We’re still some 18 months from electing a new mayor and city council, but silly season is already upon us. Trust me, the jockeying and the finger-to-the-wind calculations have already begun.
In recent weeks, we’ve seen numerous would-be candidates try and stake out their turf on signature issues. We saw it in Councilman Derek Green’s misguided push for a public bank, as well as Councilman Allan Domb’s proposal to pass term limits—despite not talking to Council President Darrell Clarke or some of his colleagues about it first. The race is on to grab a headline, any headline, rather than actually get something done. When elections loom, messaging seems to beat policy every time.
The latest example of this desultory trend came this week, when Council’s progressive triumvirate, Kendra Brooks, Helen Gym and Jamie Gauthier, were joined by Senator Elizabeth Warren to propose a wealth tax for Philadelphia. Brooks’ proposal would tax the value of direct holdings in stocks and bonds at a maximum rate of 0.4 percent. The top 5 percent of families with incomes of $364,000 or above would account for nearly three-quarters of the projected $200 million in revenues.
If Brooks, Gym and Gauthier were serious about lifting up working-class folks, they’d move beyond the politics of class resentment and instead put together a problem-solving coalition to invest in building a middle class.
According to Brooks, the money generated from the tax would go to mobile crisis response units, libraries, homeless services and recreation centers. We’ll get to whether those expenditures sufficiently combat inequality—which one would think would be the point of such a levy— but for now, let’s focus on the wisdom, or lack thereof, of pushing another tax in the nation’s most taxed city this side of Bridgeport, Connecticut.
It’s unclear what problem Brooks thinks she’s solving, but the messaging of the proposal provided plenty of opportunity to divide the city into “us” and “them.” “It’s time that the ultra-rich and 1 percent pay what they owe Philadelphia,” Brooks said during the press conference.
Playing on populist resentment of the rich is smart politics—as Warren and Senator Bernie Sanders have proven. But the facts on the ground in Philly don’t really line up, as we’ve covered before. Philly doesn’t have the wealth Brooks and Gym and Gauthier think it has. In a town with 400,000 of our fellow citizens in poverty, and a dearth of corporate headquarters—our two biggest employers are the city itself and the University of Pennsylvania, neither of which pay taxes—where’s all this wealth you’re going to tax? The website taxtherichphl.org actually names names, but—lo and behold—most of them live outside of Philadelphia: Jeffrey Lurie, David Paul and Michael Rubin, for example.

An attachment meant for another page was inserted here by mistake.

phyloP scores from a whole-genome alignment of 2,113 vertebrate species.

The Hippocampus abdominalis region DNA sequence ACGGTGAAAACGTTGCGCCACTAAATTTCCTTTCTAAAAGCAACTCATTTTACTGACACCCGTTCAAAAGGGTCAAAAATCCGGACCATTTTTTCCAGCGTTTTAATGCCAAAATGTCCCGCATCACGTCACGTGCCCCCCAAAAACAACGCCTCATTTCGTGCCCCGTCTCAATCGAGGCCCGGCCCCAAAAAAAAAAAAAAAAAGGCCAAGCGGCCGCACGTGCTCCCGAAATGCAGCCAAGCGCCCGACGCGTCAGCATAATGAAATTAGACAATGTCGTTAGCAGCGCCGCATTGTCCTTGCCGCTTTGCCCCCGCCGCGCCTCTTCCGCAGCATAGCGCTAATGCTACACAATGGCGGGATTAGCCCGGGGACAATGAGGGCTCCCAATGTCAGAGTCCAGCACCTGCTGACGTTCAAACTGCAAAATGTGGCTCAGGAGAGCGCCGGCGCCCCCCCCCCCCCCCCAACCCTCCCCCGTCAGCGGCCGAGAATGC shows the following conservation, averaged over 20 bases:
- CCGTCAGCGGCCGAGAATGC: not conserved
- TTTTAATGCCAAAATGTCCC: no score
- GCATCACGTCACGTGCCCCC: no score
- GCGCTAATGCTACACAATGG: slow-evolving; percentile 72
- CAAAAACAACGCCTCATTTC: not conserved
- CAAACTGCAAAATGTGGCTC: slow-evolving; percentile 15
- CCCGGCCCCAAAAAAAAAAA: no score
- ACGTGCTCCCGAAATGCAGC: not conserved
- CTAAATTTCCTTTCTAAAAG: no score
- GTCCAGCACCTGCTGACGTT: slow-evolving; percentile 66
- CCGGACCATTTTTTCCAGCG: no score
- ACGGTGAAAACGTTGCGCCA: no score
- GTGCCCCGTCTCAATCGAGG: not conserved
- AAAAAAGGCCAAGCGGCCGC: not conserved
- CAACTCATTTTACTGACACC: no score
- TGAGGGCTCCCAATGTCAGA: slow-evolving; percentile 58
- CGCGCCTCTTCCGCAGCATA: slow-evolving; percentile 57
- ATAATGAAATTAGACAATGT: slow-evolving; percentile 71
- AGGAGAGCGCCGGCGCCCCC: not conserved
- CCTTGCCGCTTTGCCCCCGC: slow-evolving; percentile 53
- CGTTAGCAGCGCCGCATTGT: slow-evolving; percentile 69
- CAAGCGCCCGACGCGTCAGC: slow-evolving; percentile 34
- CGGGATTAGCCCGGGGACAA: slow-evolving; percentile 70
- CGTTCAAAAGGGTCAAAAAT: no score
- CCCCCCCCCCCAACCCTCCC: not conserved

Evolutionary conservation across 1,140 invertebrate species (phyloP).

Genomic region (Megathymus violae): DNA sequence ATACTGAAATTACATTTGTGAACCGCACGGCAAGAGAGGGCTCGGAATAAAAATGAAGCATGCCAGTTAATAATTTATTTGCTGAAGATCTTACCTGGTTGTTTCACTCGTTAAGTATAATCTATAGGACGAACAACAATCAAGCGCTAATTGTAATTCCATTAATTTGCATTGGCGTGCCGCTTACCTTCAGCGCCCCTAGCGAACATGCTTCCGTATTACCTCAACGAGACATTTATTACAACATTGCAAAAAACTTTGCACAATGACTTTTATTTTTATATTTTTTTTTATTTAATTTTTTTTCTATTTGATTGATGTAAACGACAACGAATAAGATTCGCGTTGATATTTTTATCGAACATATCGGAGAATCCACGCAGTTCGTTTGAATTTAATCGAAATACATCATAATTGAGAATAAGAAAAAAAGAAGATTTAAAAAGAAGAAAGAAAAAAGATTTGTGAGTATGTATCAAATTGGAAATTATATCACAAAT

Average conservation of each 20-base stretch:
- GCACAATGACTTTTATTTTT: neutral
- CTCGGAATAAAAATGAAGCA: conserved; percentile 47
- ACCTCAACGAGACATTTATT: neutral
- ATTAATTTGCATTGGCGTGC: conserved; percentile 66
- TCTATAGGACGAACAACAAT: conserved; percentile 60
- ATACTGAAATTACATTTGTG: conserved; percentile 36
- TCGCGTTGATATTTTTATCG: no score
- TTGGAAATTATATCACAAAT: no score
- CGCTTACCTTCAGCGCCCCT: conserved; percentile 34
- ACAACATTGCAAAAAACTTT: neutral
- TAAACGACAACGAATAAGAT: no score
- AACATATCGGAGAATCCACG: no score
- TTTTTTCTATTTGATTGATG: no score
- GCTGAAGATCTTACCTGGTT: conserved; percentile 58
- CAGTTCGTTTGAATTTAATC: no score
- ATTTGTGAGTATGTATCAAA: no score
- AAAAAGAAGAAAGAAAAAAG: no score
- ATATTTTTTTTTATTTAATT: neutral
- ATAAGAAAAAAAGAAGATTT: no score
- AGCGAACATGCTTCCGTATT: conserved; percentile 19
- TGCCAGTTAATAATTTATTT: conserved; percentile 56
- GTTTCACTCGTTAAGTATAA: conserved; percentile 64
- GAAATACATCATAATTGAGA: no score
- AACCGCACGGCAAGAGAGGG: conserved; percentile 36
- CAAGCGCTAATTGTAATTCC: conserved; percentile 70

Before we get to the fact that Brooks’ proposal would actually harm the middle class she thinks she’s helping, let’s concede this: If the goal is to shrink the gulf between Philly’s haves and have-nots, you get no argument from me as to that destination. A devastating report, The National Equity Atlas was released just before the pandemic and the murder of George Floyd by PolicyLink and the Equity Research Institute, and it showed just how mired cities are in systemic, and growing, inequality.
“The Atlas’s architects say the data all point to the same conclusion: Growth alone won’t eliminate racial disparities. No city anywhere in the country, no matter how prosperous, stands out for achieving both rapid growth and effective racial inclusion,” wrote The Atlantic’s Ron Brownstein at the time.
So the stakes are high. But does doubling down on our city’s original fiscal sin—taxing that which can up and move, as we do with one of the highest wage taxes in the land—make sense? It’s entirely consistent, after all, to support President Biden’s proposed tax on billionaires and to see the Brooks proposal as foolhardy, because it’s a helluva lot easier and more commonplace to move your residence and/or your business to Bala Cynwyd from Philly than it is to run off to Canada.
“There are many very honorable people with laudable intentions who want to bring more spending to certain areas of the city—especially to the disadvantaged—and they look to taxes for that reason,” said Richard Vague, the state’s Secretary of Banking and Securities and maybe the most informed citizen in Philadelphia on the subject of taxes and inclusive growth, when I asked him about Brooks’ proposal yesterday. “But this happens to be a proposal that would backfire, perhaps more than any other that could be proposed. It would bring a wholesale departure of individuals from within the city—not just a threat of departure but an actual exodus over a very short number of years—and decimate the city’s tax base.”
That’s a Doomsday scenario, particularly at a time when, we just learned, there already is a significant exodus from the city underway. Don’t believe me or Vague? I’m too, I don’t know, whiny, and he’s too plutocratic? How about hearing from Jabari Jones, the change agent president of the West Philadelphia Corridor Collaborative?